Department of Transport on Taxi Recapitalisation: briefing

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03 September 2003
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Meeting Summary

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Meeting report


3 September 2003

Chairperson: Mr J Cronin (ANC)

Documents handed out:
Department of Transport (DOT): PowerPoint presentation to the Portfolio Committee on Taxi Recapitalisation(document awaited)

The Department of Transport (DOT) briefed the Committee on progress with the Taxi Recapitalisation Programme and on how new issues had been addressed. The Department presented background to the process, developments regarding the Electronic Management System (EMS), the issues raised by Santaco, the remaining challenges and Government's readiness to deal with these challenges. Committee members were chiefly concerned about the affordability of the programme, the impact it could have on taxi fares and the representivity of Santaco.

Department of Transport (DOT) briefing
Mr J Makokoane, Deputy Director General: Public Transport and Planning, briefed the Committee on progress with the Taxi Recapitalisation Programme (TRP). To give some background, he explained that the National Taxi Task Team (NTTT) was created in the mid-nineties to find ways of regulating taxis as part of the public transport industry. Government wanted to address issues of capacity in terms of business management and needed to ensure broader economic empowerment. The taxi industry had to be brought into the economic mainstream in order to be competitive like any other sector. In terms of regulation and control, they noted that:
Illegal operators caused an untenable situation leading to violence. A special legalisation process was introduced and a window period was provided for operators to be legalised.
A campaign was started in December 2002 with the help of provincial transport departments to manage the number of taxis.
Government looked at integrating transport plans, bearing in mind that the industry had historically been based on the provision permits for specific areas.

In order to achieve formalisation, the NTTT recommended a democratic process that lead to the establishment of Santaco. The process also had to cater for economic empowerment. The current taxi fleet was not sustainable and the broader public transport system needed assistance from government.

The TRP was conceptualised and presented to Cabinet. It proposed the introduction of 18 and 35 seater-taxis. A 20% scrapping allowance (out of the vehicle's retail price) was decided upon and a budget of R4 billion over four years was suggested. After Santaco was democratically elected in 2001, government engaged with the organisation leadership to take the matter forward in a formalised fashion. The Recapitalisation Steering Committee was created, led by representatives of the DOT and Department of Trade and Industry (DTI), to manage the tender processes.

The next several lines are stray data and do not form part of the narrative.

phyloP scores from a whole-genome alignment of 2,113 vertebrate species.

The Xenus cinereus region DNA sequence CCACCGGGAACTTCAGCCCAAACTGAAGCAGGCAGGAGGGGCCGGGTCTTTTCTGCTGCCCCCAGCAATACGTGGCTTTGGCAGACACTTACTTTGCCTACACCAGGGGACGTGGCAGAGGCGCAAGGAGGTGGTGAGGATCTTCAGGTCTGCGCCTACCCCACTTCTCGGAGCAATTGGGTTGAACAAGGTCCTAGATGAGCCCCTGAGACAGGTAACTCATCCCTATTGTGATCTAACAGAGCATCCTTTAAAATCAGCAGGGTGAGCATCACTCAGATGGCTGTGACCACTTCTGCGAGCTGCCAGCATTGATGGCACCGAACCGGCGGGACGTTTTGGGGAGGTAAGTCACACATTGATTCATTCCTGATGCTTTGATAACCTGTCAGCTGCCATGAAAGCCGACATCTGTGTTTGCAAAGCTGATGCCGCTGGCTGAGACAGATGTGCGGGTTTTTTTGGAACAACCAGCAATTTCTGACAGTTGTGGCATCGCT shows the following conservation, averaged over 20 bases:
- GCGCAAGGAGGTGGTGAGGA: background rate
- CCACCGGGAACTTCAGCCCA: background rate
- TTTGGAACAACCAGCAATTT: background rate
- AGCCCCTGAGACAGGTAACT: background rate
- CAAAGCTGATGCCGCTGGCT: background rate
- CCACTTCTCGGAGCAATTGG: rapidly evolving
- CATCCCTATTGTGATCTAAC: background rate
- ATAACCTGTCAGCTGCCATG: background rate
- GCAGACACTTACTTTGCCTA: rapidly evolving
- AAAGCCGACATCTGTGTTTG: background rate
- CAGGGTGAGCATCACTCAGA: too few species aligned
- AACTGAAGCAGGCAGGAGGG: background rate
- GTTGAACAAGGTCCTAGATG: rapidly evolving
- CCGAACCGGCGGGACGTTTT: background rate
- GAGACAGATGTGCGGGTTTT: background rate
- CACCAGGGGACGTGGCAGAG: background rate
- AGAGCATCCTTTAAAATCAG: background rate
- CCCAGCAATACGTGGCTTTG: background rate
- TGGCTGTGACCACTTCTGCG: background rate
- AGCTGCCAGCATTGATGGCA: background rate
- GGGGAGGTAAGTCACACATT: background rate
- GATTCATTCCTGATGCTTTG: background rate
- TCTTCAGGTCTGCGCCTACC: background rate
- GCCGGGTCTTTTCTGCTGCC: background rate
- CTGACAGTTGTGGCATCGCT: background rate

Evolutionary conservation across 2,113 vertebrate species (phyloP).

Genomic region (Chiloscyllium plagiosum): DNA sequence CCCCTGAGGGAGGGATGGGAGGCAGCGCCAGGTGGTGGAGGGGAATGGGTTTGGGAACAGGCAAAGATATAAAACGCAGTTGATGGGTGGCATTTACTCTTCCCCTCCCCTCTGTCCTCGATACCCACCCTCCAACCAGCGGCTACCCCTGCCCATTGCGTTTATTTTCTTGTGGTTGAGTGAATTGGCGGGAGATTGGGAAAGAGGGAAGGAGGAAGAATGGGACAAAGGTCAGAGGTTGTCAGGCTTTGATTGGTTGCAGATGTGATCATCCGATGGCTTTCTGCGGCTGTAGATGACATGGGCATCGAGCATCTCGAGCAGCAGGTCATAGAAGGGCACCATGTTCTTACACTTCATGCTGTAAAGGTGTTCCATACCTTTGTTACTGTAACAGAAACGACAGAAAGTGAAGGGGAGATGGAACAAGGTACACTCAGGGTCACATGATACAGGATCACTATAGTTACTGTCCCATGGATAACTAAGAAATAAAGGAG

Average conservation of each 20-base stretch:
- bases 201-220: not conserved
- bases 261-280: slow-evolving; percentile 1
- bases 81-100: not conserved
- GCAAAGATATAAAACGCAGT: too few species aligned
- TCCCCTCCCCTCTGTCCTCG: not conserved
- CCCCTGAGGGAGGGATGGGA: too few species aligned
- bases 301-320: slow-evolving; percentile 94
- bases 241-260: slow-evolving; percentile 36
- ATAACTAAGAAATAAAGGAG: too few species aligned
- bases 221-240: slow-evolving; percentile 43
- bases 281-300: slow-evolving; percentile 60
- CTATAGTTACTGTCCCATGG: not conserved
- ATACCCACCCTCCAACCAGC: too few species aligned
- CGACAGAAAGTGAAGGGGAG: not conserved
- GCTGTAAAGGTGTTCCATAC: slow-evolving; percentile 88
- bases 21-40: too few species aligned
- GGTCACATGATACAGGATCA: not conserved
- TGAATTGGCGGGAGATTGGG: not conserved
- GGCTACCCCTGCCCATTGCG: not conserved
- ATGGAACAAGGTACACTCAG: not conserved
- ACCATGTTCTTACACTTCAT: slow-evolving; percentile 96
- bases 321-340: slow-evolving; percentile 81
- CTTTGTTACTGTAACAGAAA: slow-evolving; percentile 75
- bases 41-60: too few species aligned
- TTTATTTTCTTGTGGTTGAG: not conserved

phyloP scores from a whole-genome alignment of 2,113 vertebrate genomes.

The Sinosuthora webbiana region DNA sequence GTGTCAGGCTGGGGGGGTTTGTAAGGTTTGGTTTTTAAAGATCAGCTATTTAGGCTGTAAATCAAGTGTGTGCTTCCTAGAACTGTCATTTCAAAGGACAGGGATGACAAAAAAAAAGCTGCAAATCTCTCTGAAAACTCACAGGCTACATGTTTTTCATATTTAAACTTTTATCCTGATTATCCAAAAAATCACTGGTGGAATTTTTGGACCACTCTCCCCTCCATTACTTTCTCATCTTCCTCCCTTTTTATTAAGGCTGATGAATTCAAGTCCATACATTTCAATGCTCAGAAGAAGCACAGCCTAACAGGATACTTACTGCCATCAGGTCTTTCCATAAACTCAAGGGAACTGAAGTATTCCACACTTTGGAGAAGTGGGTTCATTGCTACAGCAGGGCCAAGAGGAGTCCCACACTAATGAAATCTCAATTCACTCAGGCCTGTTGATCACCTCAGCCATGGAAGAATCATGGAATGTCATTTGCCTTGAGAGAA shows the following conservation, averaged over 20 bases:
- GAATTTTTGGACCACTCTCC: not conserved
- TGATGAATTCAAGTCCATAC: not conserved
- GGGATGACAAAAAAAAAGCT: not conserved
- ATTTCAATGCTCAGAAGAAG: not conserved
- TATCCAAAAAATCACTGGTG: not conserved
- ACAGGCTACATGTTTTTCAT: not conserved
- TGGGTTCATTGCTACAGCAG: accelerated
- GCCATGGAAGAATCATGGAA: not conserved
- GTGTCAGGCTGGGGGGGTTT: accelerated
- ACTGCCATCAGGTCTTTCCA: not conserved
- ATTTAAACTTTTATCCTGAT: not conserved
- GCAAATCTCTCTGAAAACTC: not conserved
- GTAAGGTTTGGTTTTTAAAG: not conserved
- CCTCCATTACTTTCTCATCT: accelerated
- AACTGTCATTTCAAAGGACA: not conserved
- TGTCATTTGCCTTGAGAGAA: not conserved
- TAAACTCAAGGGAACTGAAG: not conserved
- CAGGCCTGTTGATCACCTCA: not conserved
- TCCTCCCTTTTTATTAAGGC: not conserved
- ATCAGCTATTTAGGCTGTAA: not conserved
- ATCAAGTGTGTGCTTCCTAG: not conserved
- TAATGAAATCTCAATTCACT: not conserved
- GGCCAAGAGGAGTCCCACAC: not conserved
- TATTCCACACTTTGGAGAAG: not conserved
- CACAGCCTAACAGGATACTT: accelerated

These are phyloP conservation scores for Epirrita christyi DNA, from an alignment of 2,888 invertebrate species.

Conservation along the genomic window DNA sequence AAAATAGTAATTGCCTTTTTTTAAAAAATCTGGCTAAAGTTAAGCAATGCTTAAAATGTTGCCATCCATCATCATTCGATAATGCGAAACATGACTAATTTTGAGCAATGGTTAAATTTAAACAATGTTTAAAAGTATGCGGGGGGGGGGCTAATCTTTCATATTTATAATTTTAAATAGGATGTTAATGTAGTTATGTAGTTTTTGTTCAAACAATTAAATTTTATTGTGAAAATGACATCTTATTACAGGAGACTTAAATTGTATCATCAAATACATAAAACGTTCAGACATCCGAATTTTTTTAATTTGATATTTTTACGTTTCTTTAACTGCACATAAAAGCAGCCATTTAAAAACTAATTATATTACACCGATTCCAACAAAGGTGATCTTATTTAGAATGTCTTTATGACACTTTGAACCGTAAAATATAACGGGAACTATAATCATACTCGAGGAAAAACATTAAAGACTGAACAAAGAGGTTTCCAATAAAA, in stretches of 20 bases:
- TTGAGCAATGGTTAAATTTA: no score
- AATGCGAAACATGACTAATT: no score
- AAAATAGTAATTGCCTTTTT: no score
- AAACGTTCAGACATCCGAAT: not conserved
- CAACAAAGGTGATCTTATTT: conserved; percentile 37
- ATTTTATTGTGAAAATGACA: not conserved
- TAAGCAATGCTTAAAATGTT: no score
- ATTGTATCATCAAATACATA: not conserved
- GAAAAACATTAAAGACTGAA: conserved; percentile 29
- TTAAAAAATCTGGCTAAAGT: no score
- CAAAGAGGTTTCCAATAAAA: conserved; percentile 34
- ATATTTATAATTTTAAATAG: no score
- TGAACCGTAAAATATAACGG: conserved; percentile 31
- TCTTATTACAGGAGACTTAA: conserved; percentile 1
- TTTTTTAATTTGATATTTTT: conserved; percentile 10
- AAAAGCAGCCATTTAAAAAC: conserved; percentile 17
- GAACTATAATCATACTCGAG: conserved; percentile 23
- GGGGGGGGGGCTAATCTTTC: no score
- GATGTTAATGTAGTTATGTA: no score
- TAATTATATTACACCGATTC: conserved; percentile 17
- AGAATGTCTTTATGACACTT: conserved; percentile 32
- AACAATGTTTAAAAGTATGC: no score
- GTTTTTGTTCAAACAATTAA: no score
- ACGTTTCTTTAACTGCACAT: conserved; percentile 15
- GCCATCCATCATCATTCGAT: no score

Santaco agreed with the TRP but was very concerned about the proposed Electronic Management System (EMS). Government felt it needed to monitor taxi operators in terms of numbers of passengers; recording of overloading; fuel usage; route identification and vehicle maintenance. The EMS would assure banks regarding the operability of individual business operators and proper cash management. Four companies were shortlisted to supply the EMS system. There had been a dispute between Government and Santaco about Government managing the EMS tendering process. Government negotiated a 25,1% equity stake for Santaco in the company that would eventually win the bid.

Government was mindful that the R4 billion required for the four-year rollout of the programme had to be dealt with through the fiscus so a tentative agreement was reached with the national treasury. The issue of affordability still had to be finalised. A strategic review project was commissioned. Requirements were set out in the "Best and Final Offer" (BAFO) document. The BAFO process would close on 12 September.

Santaco felt they were not sufficiently consulted during the process leading up to Government issuing the BAFO document. The DOT and DTI subsequently held meetings with Santaco and two key issues were raised. Santaco thought the response to empowerment needs was not sufficient and also wanted more say regarding vehicles and technical requirements. Santaco wanted an equity stake and all the bidders agreed that they would give Santaco a 25.1% equity stake.

Mincom decided to establish a task team consisting of Mr Makokoane and three provincial MECs, to monitor progress and engage with Government about emerging urgent issues. There were now six bidders for the EMS. The deadline for their final proposals was 12 September, after which negotiations would commence for hopefully not more than a month.

There were three prerequisites before an operator could buy a new vehicle: membership of a registered association, a SARS tax certificate and an operating license, and so there had been meetings with the National Treasury and SARS officials. There had also been a need to ensure progress with the technical requirements of registration of operators across the country. By the end of 2006, Government should have the necessary capacity for law enforcement of new vehicle requirements. A training process was also envisaged to make the industry understand the demands of the programme and a communication strategy was being crafted.